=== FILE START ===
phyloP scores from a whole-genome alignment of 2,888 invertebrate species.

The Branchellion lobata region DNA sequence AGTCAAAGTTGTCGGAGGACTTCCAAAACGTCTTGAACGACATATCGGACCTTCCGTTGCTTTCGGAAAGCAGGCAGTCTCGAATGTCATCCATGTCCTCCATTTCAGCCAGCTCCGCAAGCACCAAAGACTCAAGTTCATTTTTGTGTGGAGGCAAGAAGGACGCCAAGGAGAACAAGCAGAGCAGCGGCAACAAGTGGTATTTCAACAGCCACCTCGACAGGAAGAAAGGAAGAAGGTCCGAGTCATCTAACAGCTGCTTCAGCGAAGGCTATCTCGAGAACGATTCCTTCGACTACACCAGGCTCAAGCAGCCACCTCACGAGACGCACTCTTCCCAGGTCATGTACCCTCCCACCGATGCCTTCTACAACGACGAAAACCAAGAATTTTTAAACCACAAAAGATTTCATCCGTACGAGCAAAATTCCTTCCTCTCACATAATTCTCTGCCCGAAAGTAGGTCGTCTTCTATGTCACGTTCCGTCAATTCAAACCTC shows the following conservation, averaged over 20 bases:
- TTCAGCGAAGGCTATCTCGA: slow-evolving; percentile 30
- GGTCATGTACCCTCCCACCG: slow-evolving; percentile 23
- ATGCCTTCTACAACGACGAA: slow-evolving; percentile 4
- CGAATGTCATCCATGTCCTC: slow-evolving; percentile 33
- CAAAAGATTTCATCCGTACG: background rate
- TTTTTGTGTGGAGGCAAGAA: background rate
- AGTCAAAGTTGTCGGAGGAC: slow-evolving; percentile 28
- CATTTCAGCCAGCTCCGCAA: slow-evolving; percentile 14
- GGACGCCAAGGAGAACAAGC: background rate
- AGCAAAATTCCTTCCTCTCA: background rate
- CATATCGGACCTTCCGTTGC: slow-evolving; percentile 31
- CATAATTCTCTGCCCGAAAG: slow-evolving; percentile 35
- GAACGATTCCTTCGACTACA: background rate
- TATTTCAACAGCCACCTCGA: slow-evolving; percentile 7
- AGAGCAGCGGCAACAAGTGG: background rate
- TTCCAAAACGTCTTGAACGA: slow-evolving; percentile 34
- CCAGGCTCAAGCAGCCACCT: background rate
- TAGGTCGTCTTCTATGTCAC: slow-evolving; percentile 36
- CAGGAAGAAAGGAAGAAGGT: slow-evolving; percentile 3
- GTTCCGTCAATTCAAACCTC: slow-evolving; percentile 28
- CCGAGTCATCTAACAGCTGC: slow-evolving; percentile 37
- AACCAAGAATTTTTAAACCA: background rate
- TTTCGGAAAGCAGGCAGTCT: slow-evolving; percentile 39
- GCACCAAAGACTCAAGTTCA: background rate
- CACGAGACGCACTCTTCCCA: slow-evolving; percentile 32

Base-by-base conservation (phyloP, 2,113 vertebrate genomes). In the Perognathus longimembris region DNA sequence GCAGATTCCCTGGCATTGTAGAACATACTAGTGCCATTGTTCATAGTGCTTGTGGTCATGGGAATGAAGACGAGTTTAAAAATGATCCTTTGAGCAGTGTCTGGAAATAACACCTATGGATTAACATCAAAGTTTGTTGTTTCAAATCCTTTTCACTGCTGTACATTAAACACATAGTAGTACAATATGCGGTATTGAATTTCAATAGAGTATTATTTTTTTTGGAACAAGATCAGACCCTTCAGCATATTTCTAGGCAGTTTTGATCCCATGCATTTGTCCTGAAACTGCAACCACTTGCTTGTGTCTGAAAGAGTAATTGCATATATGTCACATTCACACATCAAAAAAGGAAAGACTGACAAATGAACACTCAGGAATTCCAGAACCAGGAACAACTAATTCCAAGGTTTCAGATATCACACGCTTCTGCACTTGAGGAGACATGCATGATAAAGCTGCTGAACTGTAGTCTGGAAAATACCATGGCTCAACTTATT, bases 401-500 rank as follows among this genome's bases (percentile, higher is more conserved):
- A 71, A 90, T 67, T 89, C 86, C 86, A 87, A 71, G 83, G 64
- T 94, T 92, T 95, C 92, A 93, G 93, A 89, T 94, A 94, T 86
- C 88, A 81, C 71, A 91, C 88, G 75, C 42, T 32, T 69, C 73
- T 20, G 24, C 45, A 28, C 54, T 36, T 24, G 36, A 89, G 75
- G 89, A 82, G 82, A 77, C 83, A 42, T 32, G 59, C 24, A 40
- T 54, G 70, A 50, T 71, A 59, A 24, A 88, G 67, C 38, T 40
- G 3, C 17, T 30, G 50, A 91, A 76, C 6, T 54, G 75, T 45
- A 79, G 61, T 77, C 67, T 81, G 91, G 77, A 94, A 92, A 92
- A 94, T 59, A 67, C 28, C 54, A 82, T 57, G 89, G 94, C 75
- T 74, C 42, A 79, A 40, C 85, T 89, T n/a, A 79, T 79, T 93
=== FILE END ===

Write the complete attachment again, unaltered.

phyloP scores from a whole-genome alignment of 2,888 invertebrate species.

The Branchellion lobata region DNA sequence AGTCAAAGTTGTCGGAGGACTTCCAAAACGTCTTGAACGACATATCGGACCTTCCGTTGCTTTCGGAAAGCAGGCAGTCTCGAATGTCATCCATGTCCTCCATTTCAGCCAGCTCCGCAAGCACCAAAGACTCAAGTTCATTTTTGTGTGGAGGCAAGAAGGACGCCAAGGAGAACAAGCAGAGCAGCGGCAACAAGTGGTATTTCAACAGCCACCTCGACAGGAAGAAAGGAAGAAGGTCCGAGTCATCTAACAGCTGCTTCAGCGAAGGCTATCTCGAGAACGATTCCTTCGACTACACCAGGCTCAAGCAGCCACCTCACGAGACGCACTCTTCCCAGGTCATGTACCCTCCCACCGATGCCTTCTACAACGACGAAAACCAAGAATTTTTAAACCACAAAAGATTTCATCCGTACGAGCAAAATTCCTTCCTCTCACATAATTCTCTGCCCGAAAGTAGGTCGTCTTCTATGTCACGTTCCGTCAATTCAAACCTC shows the following conservation, averaged over 20 bases:
- TTCAGCGAAGGCTATCTCGA: slow-evolving; percentile 30
- GGTCATGTACCCTCCCACCG: slow-evolving; percentile 23
- ATGCCTTCTACAACGACGAA: slow-evolving; percentile 4
- CGAATGTCATCCATGTCCTC: slow-evolving; percentile 33
- CAAAAGATTTCATCCGTACG: background rate
- TTTTTGTGTGGAGGCAAGAA: background rate
- AGTCAAAGTTGTCGGAGGAC: slow-evolving; percentile 28
- CATTTCAGCCAGCTCCGCAA: slow-evolving; percentile 14
- GGACGCCAAGGAGAACAAGC: background rate
- AGCAAAATTCCTTCCTCTCA: background rate
- CATATCGGACCTTCCGTTGC: slow-evolving; percentile 31
- CATAATTCTCTGCCCGAAAG: slow-evolving; percentile 35
- GAACGATTCCTTCGACTACA: background rate
- TATTTCAACAGCCACCTCGA: slow-evolving; percentile 7
- AGAGCAGCGGCAACAAGTGG: background rate
- TTCCAAAACGTCTTGAACGA: slow-evolving; percentile 34
- CCAGGCTCAAGCAGCCACCT: background rate
- TAGGTCGTCTTCTATGTCAC: slow-evolving; percentile 36
- CAGGAAGAAAGGAAGAAGGT: slow-evolving; percentile 3
- GTTCCGTCAATTCAAACCTC: slow-evolving; percentile 28
- CCGAGTCATCTAACAGCTGC: slow-evolving; percentile 37
- AACCAAGAATTTTTAAACCA: background rate
- TTTCGGAAAGCAGGCAGTCT: slow-evolving; percentile 39
- GCACCAAAGACTCAAGTTCA: background rate
- CACGAGACGCACTCTTCCCA: slow-evolving; percentile 32

Base-by-base conservation (phyloP, 2,113 vertebrate genomes). In the Perognathus longimembris region DNA sequence GCAGATTCCCTGGCATTGTAGAACATACTAGTGCCATTGTTCATAGTGCTTGTGGTCATGGGAATGAAGACGAGTTTAAAAATGATCCTTTGAGCAGTGTCTGGAAATAACACCTATGGATTAACATCAAAGTTTGTTGTTTCAAATCCTTTTCACTGCTGTACATTAAACACATAGTAGTACAATATGCGGTATTGAATTTCAATAGAGTATTATTTTTTTTGGAACAAGATCAGACCCTTCAGCATATTTCTAGGCAGTTTTGATCCCATGCATTTGTCCTGAAACTGCAACCACTTGCTTGTGTCTGAAAGAGTAATTGCATATATGTCACATTCACACATCAAAAAAGGAAAGACTGACAAATGAACACTCAGGAATTCCAGAACCAGGAACAACTAATTCCAAGGTTTCAGATATCACACGCTTCTGCACTTGAGGAGACATGCATGATAAAGCTGCTGAACTGTAGTCTGGAAAATACCATGGCTCAACTTATT, bases 401-500 rank as follows among this genome's bases (percentile, higher is more conserved):
- A 71, A 90, T 67, T 89, C 86, C 86, A 87, A 71, G 83, G 64
- T 94, T 92, T 95, C 92, A 93, G 93, A 89, T 94, A 94, T 86
- C 88, A 81, C 71, A 91, C 88, G 75, C 42, T 32, T 69, C 73
- T 20, G 24, C 45, A 28, C 54, T 36, T 24, G 36, A 89, G 75
- G 89, A 82, G 82, A 77, C 83, A 42, T 32, G 59, C 24, A 40
- T 54, G 70, A 50, T 71, A 59, A 24, A 88, G 67, C 38, T 40
- G 3, C 17, T 30, G 50, A 91, A 76, C 6, T 54, G 75, T 45
- A 79, G 61, T 77, C 67, T 81, G 91, G 77, A 94, A 92, A 92
- A 94, T 59, A 67, C 28, C 54, A 82, T 57, G 89, G 94, C 75
- T 74, C 42, A 79, A 40, C 85, T 89, T n/a, A 79, T 79, T 93